Stephen Wyatt: Twenty years later, Low still travels at the speed of silence, utilizing time and space as instruments equally worthy of their otherworldly harmonies. Mimi Parker delivers moments of peace in whispers on “Into You” and explodes over the classically-formed minimalism Alan Sparkhawk constructed during in the era of grunge. Even today Low sounds more like an antidote to overproduced pop and EDM. The sparse electronics carefully instruct today’s musicians about how the less-is-more philosophy still reigns as pop music’s perfect prescription. [9/10]
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Ian King: Coldplay were compelling back when Chris Martin was a middle class college student who wanted to be Jeff Buckley and sang nonsense about how making friends in wooden houses is easy. Somewhere after the last interesting gasps of Viva La Vida, the band seems to have outsourced all creative decision making to Max Martin and a panel of Coca-Cola executives. “I’m feeling drunk and high”? To think that X&Y seemed like a low point at the time. At least Martin can still hit those nice falsetto notes. The best way to honor the memory of what Coldplay used to be is to pretend you never saw this and go give Parachutes a spin instead. [2/10]
Last year’s Super Bowl, with over 120 million viewers, was the most-watched event in the history of television. In recent years, the big game has expanded into a sort of non-denominational holiday, in which there’s something for nearly everybody. But how did this year’s game, the 50th anniversary of the Super Bowl, fare? Read on to find out.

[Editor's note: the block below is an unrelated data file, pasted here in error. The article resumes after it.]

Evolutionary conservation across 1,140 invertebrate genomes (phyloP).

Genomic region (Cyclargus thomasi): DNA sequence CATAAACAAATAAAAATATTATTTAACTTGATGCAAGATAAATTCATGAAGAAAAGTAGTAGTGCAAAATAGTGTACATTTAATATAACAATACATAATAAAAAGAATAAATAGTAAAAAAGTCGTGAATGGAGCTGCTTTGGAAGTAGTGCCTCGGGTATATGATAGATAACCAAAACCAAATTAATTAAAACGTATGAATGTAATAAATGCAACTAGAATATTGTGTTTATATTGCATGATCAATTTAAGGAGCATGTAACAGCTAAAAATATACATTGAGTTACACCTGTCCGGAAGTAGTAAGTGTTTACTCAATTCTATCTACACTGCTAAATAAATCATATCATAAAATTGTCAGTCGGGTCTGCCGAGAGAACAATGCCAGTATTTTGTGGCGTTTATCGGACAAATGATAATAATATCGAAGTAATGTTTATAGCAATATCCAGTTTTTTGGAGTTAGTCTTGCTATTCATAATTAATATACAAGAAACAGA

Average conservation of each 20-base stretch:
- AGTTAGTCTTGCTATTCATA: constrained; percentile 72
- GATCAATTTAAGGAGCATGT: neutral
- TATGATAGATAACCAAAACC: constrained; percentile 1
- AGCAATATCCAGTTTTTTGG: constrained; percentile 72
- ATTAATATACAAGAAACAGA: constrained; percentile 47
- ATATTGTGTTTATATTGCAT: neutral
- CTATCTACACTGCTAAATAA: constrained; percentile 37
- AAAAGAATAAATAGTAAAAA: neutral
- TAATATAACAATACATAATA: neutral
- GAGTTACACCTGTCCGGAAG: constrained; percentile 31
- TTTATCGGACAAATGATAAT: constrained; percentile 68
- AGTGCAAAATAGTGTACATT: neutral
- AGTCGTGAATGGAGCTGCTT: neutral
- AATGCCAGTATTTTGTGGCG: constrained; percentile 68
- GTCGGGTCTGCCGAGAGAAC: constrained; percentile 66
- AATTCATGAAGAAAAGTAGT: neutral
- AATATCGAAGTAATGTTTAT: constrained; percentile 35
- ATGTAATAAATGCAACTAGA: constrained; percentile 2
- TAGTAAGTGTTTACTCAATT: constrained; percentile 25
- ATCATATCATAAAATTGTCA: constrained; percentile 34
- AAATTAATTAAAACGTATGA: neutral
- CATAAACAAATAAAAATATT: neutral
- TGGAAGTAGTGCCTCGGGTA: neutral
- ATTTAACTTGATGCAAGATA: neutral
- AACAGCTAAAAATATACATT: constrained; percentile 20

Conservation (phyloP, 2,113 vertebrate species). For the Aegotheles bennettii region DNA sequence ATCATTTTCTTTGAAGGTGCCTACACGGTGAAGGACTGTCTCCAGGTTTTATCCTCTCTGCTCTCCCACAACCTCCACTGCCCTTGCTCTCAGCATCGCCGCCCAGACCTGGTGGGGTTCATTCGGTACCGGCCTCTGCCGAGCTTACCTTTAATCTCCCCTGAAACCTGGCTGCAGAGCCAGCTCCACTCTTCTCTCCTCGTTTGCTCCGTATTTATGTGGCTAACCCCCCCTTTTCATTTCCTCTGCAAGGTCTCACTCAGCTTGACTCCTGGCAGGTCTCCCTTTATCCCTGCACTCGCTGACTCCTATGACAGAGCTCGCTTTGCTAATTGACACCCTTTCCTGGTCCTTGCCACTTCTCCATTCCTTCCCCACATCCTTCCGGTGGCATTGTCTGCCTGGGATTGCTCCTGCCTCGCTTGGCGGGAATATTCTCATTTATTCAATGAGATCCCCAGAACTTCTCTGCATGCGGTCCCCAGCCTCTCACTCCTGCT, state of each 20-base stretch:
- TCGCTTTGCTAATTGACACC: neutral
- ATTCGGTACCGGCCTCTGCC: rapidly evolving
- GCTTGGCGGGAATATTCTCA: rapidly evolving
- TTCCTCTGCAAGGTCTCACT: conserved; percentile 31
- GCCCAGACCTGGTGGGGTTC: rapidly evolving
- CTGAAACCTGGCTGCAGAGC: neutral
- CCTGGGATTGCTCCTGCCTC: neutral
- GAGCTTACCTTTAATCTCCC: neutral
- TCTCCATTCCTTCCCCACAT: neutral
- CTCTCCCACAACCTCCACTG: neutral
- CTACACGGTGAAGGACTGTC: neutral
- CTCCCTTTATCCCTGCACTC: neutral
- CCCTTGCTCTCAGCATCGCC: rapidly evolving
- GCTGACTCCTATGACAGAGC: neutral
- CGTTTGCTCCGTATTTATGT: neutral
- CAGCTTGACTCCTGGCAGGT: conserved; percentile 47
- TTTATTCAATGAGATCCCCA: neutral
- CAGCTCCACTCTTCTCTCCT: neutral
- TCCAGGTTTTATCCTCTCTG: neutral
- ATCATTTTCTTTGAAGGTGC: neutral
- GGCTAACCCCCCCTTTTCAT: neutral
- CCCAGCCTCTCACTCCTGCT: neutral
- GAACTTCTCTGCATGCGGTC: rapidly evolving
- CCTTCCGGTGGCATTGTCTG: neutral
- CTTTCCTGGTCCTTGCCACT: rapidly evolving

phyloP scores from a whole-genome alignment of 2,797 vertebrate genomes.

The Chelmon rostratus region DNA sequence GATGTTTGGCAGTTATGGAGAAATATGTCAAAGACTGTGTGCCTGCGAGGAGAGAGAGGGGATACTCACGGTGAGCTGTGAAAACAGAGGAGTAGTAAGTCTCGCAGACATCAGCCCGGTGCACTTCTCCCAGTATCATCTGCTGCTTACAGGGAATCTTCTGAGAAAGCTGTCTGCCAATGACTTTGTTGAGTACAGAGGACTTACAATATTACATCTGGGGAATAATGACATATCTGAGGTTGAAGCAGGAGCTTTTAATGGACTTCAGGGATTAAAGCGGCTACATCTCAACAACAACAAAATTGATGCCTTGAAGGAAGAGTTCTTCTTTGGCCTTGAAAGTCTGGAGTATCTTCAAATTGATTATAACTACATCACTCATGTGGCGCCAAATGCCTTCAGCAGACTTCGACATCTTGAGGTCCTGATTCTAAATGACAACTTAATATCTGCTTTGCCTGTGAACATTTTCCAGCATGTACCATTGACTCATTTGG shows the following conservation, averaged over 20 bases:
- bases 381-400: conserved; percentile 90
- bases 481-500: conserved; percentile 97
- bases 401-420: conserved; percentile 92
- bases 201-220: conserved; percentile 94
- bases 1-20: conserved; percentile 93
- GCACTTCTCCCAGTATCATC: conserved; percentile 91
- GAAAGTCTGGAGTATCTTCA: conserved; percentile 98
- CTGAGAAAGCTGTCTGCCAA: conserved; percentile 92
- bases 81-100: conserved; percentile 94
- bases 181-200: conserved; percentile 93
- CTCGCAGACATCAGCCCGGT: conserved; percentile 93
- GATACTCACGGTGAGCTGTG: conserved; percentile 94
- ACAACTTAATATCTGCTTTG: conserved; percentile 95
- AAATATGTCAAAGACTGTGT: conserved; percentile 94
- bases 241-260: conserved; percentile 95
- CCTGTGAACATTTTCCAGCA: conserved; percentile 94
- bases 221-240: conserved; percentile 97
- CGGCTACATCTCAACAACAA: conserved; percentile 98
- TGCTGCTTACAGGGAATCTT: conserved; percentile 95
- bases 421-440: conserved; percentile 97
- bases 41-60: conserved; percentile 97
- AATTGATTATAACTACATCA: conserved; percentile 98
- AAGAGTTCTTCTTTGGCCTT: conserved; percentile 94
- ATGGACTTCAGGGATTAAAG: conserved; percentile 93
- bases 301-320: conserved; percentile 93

CBS’ coverage began at 1 PM CST with “Super Bowl Today”, their name for four hours of interviews, sportscaster analysis, trivia, and occasional on-field musical performances from artists as diverse as Sam Hunt and Seal.
This past Sunday marked the 50th anniversary of the Super Bowl, but the popularity of the Super Bowl ad—a memorable, attention-grabbing commercial that advertisers pay massive amounts of money for—is a relatively recent phenomenon.
You could easily say that this year’s offerings were among the worst yet, with too many ad-makers cobbling together the same cliches of past successes (celebrity cameos, major special effects, cute animals, etc.) in ways that felt unoriginal and boring.
Still there were some commercials that probably put a smile on your face, so here is PopMatters countdown of the five best in show.
Stephen Wyatt: The ghost of Otis Redding lurks in Leon Bridges’ “River” as the song opens, a haunting and visceral reflection on the pains of sin. Bridges laments, “Take me in your smooth waters / I go in / As a man with many cuts / As my sins flow down in the Jordan” as the chorus soars and the collection of voices echoing the ethos of negro spirituals. The song yields to Bridges’ voice and guitar, which exemplifies the power of stripped-down production and evades studio trickery. Heaven’s hymn spoken in a language often taken for granted by the throngs of contemporary R&B artists, Bridges resurrects the past in a language both refined and timeless. [10/10]